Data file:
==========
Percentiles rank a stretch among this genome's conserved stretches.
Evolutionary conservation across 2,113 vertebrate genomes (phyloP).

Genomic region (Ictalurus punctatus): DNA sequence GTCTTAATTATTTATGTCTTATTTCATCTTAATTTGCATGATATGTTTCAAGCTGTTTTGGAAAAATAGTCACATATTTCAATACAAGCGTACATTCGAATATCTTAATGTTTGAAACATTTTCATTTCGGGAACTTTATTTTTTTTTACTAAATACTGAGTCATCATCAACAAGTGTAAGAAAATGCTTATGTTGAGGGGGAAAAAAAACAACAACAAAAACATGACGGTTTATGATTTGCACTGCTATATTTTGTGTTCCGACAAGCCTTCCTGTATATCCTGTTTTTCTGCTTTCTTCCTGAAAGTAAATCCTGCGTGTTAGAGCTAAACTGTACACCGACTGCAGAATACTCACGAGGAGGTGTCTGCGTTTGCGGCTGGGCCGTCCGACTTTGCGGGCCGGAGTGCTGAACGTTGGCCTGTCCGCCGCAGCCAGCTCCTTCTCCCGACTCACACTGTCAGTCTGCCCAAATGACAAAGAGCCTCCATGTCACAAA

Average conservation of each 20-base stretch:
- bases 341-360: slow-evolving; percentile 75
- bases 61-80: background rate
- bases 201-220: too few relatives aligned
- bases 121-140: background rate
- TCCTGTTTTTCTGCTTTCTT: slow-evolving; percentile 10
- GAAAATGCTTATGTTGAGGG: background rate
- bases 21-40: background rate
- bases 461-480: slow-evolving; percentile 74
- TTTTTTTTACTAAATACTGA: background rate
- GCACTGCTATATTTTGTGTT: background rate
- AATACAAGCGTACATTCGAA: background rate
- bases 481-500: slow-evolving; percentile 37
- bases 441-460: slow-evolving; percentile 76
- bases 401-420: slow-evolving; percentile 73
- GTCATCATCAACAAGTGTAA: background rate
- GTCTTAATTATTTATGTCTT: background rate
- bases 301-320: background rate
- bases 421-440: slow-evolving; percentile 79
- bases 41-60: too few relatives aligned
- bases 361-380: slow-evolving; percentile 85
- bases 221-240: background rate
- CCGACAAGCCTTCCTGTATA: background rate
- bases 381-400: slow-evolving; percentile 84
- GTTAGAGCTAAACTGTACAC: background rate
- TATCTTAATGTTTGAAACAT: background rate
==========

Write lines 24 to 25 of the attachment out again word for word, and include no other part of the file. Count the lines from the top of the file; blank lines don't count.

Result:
- bases 361-380: slow-evolving; percentile 85
- bases 221-240: background rate